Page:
2-Foot Level

To have a well-rounded tool kit, you will need a couple of levels. A 2-foot level is large enough to be useful on door frames but no so large that it is cumbersome to handle.

Torpedo Level

The next level that you will need is a torpedo level. Torpedo levels are small levels that can fit inside a tool belt. They are useful to have so you can check your work without having to hunt down your larger level.

Chalk Line

If you need to make long cuts, like when ripping plywood, few tools work better to mark lines than a good chalk line. To make sure that your line is straight and square, mark your measurement on both sides of the board. Set the chalk line to run through both marks, pull the line tight, lift it, and then snap it.

Tool Belt

One important tool that many people overlook is a good tool belt. When I first started doing projects, I overlooked them as well. However, a tool belt will allow you to work more efficiently and safer. The ones made by Occidental Leather, like this one, are some of the best. To learn what to look for in a tool belt and how to set one up, check out my article, Tool Belt Setup

Screwdriver Set

Another important addition to any tool kit is a screwdriver set. Be sure to get a set that includes flathead, Phillips, Torx, and Allen drivers or bits. One-piece screwdrivers are durable, but they take up a lot of space. Magnetic bit screwdriver sets are incredibly versatile, but they aren’t as durable as one-piece screwdrivers.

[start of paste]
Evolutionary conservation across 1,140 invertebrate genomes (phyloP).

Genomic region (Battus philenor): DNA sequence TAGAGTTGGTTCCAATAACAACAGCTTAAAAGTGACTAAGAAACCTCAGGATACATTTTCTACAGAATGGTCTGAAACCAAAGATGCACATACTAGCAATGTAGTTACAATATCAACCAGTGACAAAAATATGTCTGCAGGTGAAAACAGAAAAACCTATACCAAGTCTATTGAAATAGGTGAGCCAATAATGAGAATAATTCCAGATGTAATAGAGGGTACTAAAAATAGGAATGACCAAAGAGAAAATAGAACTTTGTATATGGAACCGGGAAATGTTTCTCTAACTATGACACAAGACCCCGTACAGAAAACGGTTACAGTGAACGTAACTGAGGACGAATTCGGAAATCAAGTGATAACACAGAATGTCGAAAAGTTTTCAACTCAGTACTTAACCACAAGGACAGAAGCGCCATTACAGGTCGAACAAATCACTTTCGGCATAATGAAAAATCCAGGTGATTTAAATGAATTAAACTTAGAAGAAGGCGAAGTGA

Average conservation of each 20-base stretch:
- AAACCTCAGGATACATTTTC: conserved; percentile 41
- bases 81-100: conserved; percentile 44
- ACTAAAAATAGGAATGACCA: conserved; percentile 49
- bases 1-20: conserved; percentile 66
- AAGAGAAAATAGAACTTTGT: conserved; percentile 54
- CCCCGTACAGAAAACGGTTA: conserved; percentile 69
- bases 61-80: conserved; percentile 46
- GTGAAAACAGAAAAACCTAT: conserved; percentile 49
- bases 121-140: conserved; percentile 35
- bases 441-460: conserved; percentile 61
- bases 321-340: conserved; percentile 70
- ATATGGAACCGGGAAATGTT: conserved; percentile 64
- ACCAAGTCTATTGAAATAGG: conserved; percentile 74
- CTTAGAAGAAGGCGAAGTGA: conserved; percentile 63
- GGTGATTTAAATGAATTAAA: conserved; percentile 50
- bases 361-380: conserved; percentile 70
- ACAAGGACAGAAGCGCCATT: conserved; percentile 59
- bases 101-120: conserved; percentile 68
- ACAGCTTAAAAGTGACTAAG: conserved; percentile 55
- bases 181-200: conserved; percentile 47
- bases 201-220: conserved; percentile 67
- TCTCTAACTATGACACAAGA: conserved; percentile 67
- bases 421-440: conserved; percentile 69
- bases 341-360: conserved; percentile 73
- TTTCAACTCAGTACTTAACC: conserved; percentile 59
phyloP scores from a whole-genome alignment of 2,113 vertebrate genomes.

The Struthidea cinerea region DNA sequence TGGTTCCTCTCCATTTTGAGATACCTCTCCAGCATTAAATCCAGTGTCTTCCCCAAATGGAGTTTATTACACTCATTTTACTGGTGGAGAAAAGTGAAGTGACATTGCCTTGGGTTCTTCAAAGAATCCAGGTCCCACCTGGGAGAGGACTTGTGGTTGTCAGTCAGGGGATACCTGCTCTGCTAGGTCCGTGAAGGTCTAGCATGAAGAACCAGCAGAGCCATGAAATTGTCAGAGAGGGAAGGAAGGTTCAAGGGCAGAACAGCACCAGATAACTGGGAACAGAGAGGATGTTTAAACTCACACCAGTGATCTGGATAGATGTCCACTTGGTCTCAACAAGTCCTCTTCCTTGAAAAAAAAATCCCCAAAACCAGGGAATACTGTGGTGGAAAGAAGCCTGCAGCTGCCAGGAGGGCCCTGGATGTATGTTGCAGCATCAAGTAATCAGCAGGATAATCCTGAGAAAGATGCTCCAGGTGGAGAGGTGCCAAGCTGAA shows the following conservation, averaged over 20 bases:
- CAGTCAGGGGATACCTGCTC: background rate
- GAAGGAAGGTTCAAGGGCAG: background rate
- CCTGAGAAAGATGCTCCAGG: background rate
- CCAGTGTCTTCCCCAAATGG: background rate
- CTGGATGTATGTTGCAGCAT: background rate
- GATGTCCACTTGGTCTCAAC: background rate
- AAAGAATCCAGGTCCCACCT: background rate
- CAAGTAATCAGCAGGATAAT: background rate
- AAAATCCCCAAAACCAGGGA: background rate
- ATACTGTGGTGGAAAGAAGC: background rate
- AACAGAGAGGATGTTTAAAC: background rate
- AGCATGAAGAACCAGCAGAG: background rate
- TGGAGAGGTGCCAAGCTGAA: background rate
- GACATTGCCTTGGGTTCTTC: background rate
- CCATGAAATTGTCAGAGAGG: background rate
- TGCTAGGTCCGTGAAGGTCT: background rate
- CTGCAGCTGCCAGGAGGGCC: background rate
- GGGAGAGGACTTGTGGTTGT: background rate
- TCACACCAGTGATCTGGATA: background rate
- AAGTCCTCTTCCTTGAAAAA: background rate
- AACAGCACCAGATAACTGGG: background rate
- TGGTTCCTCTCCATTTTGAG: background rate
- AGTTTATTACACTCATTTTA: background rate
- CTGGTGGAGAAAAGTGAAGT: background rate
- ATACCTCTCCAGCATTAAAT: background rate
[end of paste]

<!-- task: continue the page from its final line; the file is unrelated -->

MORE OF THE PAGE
For my needs, I have one-piece versions of the screwdrivers that I use most often, mainly Phillips drivers. I use magnetic bit sets for less commonly-used fasteners, such as Torx head screws. The bottom line is that it is handy to have both types.

Needle Nose Pliers

The next tool that should be included in your tool kit is a set of needle-nose pliers. They will help you grab onto small objects, bend wires, and reach down and grab items that are slightly out of reach.

Every prepper should have several sizes of needle-nose pliers in their tool kit. Small ones work well to get into tight spaces, while larger ones can give you holding power and help you reach into deeper spots.

Slip Joint Pliers

Slip joint pliers are another tool that you need in your tool kit. These are one of the most common types of pliers and also one of the most useful. Slip joint pliers get their name from the adjustable joint where the two halves of the pliers are joined together. This feature allows you to adjust the pliers to suit the size of the object you are working with.

Locking Pliers

Locking pliers, also commonly referred to as “Vise Grips”, open and close like regular pliers, but also feature a locking mechanism to really clamp down on objects. Locking pliers are adjustable so that you can clamp onto objects of different sizes. Being able to control how tightly they lock onto an object is another advantage of using this type of pliers.